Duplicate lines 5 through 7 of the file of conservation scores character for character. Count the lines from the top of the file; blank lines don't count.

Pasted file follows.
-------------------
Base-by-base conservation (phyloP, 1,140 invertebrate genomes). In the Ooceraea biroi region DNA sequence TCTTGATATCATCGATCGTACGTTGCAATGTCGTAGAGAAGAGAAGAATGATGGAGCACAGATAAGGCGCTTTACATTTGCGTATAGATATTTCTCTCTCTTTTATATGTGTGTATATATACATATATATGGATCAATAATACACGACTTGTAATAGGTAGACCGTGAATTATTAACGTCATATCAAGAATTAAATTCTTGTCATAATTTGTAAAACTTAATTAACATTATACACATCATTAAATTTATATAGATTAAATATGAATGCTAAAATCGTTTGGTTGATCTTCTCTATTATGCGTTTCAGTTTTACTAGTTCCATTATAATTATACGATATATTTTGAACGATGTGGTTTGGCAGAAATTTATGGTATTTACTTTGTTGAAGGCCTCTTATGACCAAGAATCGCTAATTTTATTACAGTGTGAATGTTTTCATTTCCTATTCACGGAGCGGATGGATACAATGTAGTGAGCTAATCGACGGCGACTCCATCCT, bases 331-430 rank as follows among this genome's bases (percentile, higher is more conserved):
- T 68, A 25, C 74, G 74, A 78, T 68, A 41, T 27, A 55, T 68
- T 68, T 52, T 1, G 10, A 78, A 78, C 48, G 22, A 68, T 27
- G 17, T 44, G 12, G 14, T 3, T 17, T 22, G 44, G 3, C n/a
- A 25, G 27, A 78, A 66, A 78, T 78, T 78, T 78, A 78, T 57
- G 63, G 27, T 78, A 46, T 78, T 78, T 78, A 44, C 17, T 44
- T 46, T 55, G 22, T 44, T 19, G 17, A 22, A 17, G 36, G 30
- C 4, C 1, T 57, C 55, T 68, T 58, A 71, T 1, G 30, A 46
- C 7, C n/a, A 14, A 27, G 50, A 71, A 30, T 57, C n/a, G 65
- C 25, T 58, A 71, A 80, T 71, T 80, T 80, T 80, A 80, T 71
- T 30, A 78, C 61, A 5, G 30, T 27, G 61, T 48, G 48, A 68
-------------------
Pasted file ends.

- A 25, G 27, A 78, A 66, A 78, T 78, T 78, T 78, A 78, T 57
- G 63, G 27, T 78, A 46, T 78, T 78, T 78, A 44, C 17, T 44
- T 46, T 55, G 22, T 44, T 19, G 17, A 22, A 17, G 36, G 30